Instead of pointing out specific grievances from then on, the organizers of the alternate slate stressed the need for a new outlook on the Coop's Board of Directors. "By the time the annual meeting came around," David Kirp, instructor at the Ed School and a member of the alternate slate, said recently, "our attitude was pretty much one of we don't know exactly what can be done to improve the Coop's relationship with the community, but elect our slate and we will, at least, take a look at some possibilities never tried before."

ALTHOUGH that slate was not elected, its very existence and insistence has spurred the Coop to take some of those looks for itself and to expand its existing program wherever possible. "Perhaps these new approaches would have come about eventually, but they would have taken a lot longer." May says.

Because the Coop itself is in debt, it cannot be of very much direct monetary aid to the community. "To expand, the Coop had to borrow from local banks and the John Hancock Company. The terms of those loans expressly forbid us to invest in any other businesses," Brown explains. The Coop can, however, give about $5000 to charity each year, which it donates through the United Appeal.

The COC is looking into ways for the Coop to help the larger community in ways other than money. Besides the proposed employment plans, the COC will attempt to set up a reciprocal agreement with area merchants, such that the Coop will recommend customers to other stores in the community if it can't supply a desired item, and vice-versa. May is quick to point out that the Coop's new ideas do not just involve the black community. "We are trying to establish more extensive relations with the whole community, which includes both black and white," says May.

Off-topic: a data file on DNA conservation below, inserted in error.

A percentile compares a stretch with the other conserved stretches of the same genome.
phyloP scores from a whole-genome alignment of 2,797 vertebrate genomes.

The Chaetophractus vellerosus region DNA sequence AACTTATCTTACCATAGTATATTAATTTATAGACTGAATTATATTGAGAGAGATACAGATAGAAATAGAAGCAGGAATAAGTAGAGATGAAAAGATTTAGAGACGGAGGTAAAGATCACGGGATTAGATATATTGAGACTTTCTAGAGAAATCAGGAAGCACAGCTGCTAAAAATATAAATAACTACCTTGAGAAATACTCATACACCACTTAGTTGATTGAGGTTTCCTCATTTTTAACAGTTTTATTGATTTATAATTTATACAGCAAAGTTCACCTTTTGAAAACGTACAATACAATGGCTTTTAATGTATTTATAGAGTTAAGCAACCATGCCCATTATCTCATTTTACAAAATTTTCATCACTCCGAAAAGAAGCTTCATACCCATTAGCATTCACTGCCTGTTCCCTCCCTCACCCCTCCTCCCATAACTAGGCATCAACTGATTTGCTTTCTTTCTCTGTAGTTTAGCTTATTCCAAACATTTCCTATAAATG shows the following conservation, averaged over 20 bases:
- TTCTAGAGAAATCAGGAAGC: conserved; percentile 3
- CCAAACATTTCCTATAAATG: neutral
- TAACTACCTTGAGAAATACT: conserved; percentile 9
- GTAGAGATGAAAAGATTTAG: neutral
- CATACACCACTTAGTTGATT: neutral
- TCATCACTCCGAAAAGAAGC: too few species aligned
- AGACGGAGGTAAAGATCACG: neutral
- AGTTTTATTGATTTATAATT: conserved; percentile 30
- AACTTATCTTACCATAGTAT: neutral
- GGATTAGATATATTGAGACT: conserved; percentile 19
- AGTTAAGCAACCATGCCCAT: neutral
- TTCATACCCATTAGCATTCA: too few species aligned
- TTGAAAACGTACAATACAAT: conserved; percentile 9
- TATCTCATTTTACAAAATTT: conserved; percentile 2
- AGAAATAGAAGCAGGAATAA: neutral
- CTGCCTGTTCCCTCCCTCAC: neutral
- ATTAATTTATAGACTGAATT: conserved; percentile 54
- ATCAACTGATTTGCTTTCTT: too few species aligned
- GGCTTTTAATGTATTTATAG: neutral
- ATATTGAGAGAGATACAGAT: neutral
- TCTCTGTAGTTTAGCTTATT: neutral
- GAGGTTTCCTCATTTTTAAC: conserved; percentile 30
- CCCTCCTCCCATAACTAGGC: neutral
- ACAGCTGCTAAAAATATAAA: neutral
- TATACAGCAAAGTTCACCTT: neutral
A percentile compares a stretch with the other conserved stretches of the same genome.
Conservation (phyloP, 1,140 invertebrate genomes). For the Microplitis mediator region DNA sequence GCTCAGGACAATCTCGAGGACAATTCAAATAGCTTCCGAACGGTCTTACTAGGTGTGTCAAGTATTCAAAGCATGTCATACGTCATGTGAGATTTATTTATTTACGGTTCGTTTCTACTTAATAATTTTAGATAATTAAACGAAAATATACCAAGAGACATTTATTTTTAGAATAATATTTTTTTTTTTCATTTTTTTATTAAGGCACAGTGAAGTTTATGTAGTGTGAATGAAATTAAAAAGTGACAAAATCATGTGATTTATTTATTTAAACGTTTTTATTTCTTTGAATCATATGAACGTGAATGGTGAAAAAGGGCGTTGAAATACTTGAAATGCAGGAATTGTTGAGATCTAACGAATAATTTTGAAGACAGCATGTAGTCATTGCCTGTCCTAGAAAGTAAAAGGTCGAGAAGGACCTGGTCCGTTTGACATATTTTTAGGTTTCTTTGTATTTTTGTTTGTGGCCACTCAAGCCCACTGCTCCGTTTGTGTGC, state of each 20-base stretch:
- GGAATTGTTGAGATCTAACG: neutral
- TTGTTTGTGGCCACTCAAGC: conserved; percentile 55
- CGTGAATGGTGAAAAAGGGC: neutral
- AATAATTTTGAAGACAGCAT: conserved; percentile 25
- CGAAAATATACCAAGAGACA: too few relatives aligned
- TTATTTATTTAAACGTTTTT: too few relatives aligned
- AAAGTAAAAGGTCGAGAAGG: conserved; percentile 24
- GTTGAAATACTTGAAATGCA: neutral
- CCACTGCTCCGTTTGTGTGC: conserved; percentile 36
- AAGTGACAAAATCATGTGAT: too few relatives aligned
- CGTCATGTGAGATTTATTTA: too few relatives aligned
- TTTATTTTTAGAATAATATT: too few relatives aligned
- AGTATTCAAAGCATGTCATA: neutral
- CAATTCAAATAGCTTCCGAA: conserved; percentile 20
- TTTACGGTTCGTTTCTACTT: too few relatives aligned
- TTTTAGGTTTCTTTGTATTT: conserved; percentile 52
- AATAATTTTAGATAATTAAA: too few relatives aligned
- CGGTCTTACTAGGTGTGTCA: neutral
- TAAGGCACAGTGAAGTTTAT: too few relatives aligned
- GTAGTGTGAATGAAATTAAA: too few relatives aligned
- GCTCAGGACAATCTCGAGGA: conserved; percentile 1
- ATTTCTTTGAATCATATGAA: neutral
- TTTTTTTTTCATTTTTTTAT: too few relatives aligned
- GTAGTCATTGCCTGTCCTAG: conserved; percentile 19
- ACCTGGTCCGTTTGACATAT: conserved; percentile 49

As a direct result of the suggestions in October, the Coop very quietly in December deposited $15,000 into a savings account at the Unity Bank and Trust Company in Roxbury. Many other businesses in Boston have also shown their support by making similar deposits, yet the Coop's is larger than those of many companies with much more available capital. "We didn't publicize it," Brown says, "because we didn't want to appear as if we were patting ourselves on the back."

The Coop has far from explored all the potential means of improving itself both as a store and as a member of a larger community. But it has, at least, begun to take a long hard look at itself. No one can say how much the Coop would have actually changed if the alternate slate had been elected.

However, the management of the Coop' seems to have listened to the ideas raised by its members last fall and to have taken them to heart. Change comes slowly and carefully in a successful 87-year-old business, yet it appears that last October the gadflies may have actually succeeded-without winning-in precipitating a healthy identity crisis for the Coop.